But I always feel as though there is something fundamentally wrong about thinking about adolescents this way (though I have done it often). For one thing, it absolves kids of a lot of responsibility for their actions. It can too easily lead us to say, “It’s not their fault. They can’t help themselves.” This doesn’t seem right, when adolescence is the time in their lives when we want our kids to take more responsibility for their actions.
But more importantly, the brain-in-progress view shortchanges kids. It sees the high school years as a time of waiting—until they can emerge as fully-formed humans. It encourages their parents and teachers to micromanage their lives so that they never have a chance to make a bad decision. That’s not how we want to look at this important time of life. We’re always telling kids, “Your life starts now!” We want them to make some bad decisions, and to fail, because if they don’t, they will never understand how failure is an essential part of the learning process.
Fortunately, brain science is catching up with teenagers and revealing the value of the crazy-making years. It turns out that teenagers are doing exactly what years of evolution have designed them to do. In broad terms, the crazy-making behaviors tend to fall into only a few categories: sensation seeking, risk taking, and intense social behavior. And though these can get kids into trouble, they are also crucial to both brain and personal development. Without them, kids aren’t going to reach their fullest potential. They need to take chances, search out the new and novel, and build strong relationships with their peers. They need to do these things–not to annoy the adults in their lives, but to successfully move from the simple, relatively demand-free world of the home, to the infinitely more stressful and complicated settings where they will spend the rest of their lives.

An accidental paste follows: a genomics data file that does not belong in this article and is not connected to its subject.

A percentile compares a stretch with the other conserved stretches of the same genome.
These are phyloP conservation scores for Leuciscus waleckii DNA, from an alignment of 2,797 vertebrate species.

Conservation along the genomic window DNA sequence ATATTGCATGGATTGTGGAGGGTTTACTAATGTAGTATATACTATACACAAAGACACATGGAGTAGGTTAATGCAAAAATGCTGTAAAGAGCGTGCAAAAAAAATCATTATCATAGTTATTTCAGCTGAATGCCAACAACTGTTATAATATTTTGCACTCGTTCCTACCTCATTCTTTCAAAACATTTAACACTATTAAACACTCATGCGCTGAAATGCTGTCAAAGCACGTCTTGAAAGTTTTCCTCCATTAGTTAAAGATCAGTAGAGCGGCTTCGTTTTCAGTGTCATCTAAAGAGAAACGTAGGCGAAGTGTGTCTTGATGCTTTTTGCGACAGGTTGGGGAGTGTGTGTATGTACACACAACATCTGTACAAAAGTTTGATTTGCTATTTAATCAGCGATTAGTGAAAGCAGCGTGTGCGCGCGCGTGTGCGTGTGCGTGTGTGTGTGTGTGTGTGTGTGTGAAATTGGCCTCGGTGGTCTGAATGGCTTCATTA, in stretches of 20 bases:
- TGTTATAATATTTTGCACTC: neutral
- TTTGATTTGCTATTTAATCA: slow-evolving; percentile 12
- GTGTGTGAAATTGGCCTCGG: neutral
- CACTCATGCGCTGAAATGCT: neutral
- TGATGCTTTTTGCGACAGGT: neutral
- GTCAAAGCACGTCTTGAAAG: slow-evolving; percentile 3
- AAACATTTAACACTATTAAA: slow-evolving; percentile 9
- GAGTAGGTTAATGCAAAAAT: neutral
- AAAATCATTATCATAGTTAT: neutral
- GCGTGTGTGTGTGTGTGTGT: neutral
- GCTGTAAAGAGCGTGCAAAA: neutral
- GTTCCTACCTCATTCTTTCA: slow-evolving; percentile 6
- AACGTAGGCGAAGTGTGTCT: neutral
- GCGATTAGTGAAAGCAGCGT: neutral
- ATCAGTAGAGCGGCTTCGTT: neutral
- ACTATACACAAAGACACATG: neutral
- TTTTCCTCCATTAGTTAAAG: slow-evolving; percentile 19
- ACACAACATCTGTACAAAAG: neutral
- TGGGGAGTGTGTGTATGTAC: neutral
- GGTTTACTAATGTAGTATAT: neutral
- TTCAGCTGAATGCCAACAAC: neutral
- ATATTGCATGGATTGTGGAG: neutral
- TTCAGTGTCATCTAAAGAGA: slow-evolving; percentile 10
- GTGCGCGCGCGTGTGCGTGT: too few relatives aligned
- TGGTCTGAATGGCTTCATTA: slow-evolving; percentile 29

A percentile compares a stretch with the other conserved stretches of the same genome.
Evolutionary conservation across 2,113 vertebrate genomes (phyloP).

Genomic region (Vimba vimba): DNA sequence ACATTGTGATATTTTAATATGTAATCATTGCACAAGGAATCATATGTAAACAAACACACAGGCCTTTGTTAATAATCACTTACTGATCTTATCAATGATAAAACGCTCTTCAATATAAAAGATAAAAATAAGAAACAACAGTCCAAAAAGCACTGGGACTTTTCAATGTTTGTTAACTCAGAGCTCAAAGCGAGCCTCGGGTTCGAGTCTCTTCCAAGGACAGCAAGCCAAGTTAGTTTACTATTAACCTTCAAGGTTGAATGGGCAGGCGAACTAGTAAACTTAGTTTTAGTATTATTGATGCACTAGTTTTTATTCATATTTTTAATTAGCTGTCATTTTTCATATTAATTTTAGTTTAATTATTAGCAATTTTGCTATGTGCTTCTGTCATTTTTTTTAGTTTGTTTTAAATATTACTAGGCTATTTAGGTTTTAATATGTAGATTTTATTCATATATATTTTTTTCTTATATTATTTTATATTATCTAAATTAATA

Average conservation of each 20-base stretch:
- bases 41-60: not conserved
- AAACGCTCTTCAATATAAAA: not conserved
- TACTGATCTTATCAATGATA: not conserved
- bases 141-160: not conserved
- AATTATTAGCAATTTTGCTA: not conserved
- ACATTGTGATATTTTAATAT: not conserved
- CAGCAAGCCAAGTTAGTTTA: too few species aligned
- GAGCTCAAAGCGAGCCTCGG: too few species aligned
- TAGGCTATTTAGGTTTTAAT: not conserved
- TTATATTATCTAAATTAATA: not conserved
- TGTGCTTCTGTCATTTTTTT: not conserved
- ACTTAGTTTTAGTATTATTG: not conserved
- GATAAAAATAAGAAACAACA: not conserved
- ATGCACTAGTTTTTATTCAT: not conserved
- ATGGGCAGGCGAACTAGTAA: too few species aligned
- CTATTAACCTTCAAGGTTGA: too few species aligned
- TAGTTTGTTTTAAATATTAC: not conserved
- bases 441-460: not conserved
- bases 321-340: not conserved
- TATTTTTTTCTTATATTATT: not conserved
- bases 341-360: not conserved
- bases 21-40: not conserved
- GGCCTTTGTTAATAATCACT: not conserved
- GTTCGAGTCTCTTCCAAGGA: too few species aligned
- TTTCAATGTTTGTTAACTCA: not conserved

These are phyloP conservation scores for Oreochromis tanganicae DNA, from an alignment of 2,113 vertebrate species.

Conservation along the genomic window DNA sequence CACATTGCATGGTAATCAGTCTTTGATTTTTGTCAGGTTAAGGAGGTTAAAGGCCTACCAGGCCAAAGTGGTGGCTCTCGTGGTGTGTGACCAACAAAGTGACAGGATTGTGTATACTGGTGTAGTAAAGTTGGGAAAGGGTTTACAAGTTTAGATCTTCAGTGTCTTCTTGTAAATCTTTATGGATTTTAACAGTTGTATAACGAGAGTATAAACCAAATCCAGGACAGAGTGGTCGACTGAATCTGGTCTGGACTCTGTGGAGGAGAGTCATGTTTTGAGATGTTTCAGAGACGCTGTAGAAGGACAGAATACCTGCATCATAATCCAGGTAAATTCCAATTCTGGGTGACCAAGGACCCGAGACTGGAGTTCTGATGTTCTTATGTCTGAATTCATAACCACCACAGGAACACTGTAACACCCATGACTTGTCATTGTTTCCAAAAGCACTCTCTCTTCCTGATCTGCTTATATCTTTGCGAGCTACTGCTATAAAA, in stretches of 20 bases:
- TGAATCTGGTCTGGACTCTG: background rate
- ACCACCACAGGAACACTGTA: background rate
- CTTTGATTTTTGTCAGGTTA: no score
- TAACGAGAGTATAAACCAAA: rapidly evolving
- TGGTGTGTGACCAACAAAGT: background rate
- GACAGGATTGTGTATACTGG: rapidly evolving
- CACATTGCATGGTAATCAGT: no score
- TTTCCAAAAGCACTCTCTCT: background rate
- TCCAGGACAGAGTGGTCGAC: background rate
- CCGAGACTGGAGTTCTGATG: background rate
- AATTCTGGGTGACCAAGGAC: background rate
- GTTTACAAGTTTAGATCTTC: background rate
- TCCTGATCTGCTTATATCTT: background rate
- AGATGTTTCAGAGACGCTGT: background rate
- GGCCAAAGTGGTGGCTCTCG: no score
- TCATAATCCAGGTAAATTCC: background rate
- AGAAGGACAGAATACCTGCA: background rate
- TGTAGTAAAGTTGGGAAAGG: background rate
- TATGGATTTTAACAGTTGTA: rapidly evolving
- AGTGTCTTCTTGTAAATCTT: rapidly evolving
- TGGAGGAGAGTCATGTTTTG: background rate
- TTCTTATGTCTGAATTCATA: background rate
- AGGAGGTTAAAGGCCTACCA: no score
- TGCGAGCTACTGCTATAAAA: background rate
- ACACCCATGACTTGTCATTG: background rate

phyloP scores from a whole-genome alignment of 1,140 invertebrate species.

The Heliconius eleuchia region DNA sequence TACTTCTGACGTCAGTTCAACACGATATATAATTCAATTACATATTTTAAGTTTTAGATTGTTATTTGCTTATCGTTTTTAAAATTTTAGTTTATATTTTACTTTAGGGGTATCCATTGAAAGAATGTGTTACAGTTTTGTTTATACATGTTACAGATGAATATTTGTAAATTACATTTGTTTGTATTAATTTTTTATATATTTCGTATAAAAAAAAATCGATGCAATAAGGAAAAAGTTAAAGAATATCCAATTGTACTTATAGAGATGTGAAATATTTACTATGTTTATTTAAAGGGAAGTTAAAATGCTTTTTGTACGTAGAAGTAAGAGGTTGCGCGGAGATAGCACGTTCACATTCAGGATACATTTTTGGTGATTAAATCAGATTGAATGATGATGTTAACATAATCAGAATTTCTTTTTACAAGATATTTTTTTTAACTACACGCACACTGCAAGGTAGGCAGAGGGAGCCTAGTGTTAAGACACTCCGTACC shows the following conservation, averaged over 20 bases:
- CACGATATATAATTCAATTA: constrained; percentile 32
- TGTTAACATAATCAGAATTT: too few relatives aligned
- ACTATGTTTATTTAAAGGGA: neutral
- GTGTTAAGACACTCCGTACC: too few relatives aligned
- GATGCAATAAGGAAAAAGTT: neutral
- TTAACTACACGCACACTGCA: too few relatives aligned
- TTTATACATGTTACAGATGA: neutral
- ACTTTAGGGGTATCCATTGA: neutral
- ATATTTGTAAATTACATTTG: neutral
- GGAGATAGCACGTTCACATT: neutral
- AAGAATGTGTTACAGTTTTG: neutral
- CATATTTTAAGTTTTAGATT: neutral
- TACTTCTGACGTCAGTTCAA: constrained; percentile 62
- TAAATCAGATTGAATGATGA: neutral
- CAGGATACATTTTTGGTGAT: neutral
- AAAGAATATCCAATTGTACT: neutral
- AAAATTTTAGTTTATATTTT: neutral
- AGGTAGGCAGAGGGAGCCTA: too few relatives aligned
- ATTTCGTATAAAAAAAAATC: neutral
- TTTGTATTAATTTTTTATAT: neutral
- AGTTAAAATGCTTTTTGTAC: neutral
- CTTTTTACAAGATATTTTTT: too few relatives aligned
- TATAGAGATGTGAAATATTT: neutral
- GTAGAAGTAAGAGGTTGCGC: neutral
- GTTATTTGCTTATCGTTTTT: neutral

For example, that constant Instagram checking and Facebook updating? That’s intense social behavior, and the expanded social networks that it creates is going to make our teenagers safer, more prosperous, happier adults. And what about the teenager who hosts a party when her parents go out of town? As neuroscientist B.J. Casey notes, risk taking is hard-wired in teens, because over the past hundred thousand years or so, it has given humans an adaptive edge. Or, as Vasser psychologist Abigail Baird puts it, “The more you seek novelty and take risks, the better you do.” We don’t need to look into the distant past to imagine this being true. We rightly celebrate risk takers every day. We just call them by different names, like “visionary” and “entrepreneur.”
One added benefit of seeing teenagers this way is that instead of restricting their privileges and responsibilities, we can give them some of the freedom that they so desire. When we understand that adolescents are actually functioning exactly as they should be, we can likely relax a little when we come face to face with them each day.
And when we parents and educators respect adolescents for the human beings that they are, and the job they are doing, we inevitably find that they don’t make us nearly as crazy as they once did.